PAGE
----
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How Much Should You Invest in Peer-to-Peer Lending?

Benjamin Graham was a highly intelligent investor who basically invented the most successful way to invest in shares.

He didn't go for all the complexity of many of his other colleagues in his industry. Just like all highly successful long-term investors that we know of, he kept it simple.

The simplicity of Graham's strategy What are bonds : How much to invest in peer-to-peer lendingextended not just to how he picked shares and bonds, but to how he decided to split his money between them.

(See sidebox for a brief definition of bonds.)

Straight 50-50 split

In his books, The Intelligent Investor and Security Analysis (co-written with David Dodd), Graham recommended that most of the time you might have a simple split of 50-50 between shares and bonds.

If he was investing today, in the UK, I doubt Graham would be doing anything more fancy; but he probably would dump bonds and invest in peer-to-peer lending, where the risk and reward profile is more attractive, as my colleague demonstrated in Peer-to-Peer Lending Vs Other Investments.

Bond investing over the very long run has proven to be far less rewarding after costs than Benjamin Graham could have known back then. In large part, it's probably because costs have risen as more people invest through funds with extra layers of costs that Graham did not contend with.

But P2P lending has provided exceptional returns since the beginning, and highly stable returns every year since 2005. And it isn't subject to multiple additional layers of costs that reduce those returns. It's also got an excellent, very long-term record, as banks and non-bank lenders have been doing these sorts of loans successfully for a very, very long time.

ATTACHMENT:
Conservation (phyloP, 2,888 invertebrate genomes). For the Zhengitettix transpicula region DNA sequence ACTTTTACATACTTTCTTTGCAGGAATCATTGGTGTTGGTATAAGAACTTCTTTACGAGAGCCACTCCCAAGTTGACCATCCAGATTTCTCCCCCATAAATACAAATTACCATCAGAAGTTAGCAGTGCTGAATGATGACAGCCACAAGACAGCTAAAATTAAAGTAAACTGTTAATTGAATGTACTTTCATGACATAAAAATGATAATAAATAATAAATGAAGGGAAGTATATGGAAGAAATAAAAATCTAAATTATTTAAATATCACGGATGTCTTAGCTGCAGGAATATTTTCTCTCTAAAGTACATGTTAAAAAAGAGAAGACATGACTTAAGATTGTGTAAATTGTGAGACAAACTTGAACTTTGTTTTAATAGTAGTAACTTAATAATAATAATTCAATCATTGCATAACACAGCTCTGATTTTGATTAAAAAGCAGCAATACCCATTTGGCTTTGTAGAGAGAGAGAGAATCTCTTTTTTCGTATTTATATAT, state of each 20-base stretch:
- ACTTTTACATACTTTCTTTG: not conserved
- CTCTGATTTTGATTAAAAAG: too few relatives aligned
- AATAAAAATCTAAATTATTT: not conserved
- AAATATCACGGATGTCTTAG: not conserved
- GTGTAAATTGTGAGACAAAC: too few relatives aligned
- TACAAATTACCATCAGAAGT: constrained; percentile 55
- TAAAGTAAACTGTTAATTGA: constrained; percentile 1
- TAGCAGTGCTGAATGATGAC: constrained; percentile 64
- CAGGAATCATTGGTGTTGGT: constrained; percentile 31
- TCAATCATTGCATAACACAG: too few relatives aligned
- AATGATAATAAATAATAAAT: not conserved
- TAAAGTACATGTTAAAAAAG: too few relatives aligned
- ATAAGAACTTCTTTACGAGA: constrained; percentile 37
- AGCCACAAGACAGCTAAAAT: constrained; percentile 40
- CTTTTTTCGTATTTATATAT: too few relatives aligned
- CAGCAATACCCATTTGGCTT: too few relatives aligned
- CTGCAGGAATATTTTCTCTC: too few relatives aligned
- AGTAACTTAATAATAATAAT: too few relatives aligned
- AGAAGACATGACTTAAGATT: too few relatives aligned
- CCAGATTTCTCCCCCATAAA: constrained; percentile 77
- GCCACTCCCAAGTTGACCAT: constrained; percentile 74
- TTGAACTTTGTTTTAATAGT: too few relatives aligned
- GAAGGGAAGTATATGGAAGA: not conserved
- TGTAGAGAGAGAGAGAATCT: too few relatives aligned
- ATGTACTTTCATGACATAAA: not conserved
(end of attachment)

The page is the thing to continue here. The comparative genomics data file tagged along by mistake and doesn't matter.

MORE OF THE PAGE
Switching to 75-25

In times where adventurous investors have strong convictions about what's going to happen and are confident that shares will do well, you might go up to 75-25.

And vice versa.

If shares are obviously (to you) extremely overpriced but interest rates are around a fair level in P2P lending, you could shift towards more lending instead.

This is exactly what Graham said, but, again, I'm substituting disappointing bonds for P2P lending.

One size doesn't quite fit all

I can't just say that 50-50 or 75-25 is for everyone. We're all different.

For example, you still need to keep several months' income for emergencies and set aside money for upcoming expenses. Savings accounts (including cash ISAs, which are tax-free savings accounts) are a good place to save for these things.

In addition, your current financial and life status, and your goals, will impact how much you invest in peer-to-peer lending and in shares.

As your investing horizons get smaller, you need to consider investing less in shares, which are a long-term investment.

As the horizon gets even shorter – say, below 3-5 years – you need to consider reducing your holding in peer-to-peer lending too, and having more in the bank.

If you have grown a large enough pot and now want to lock in gains and reduce risk, perhaps to live off the income, it makes sense to shift to lower-risk investments. This means more safer P2P lending options over shares.

Some P2P lending companies have risks comparable to the stock market and your risks are also higher if you don't use a simple strategy. So we're generalising when we call P2P lending lower risk than shares. However, it's relatively easy spot the high risk ones and focus on the ones that better suit you.

Read more

Read our 10 Core P2P Lending Guide pages for more on your lending strategy.

Peer-to-Peer Lending Vs Other Investments.

Peer-to-Peer Lending Vs Bonds.

Independent opinion: 4thWay will help you to identify your options and narrow down your choices. We suggest what you could do, but we won't tell you what to do or where to lend; the decision is yours. We are responsible for the accuracy and quality of the information we provide, but not for any decision you make based on it. The material is for general information and education purposes only.

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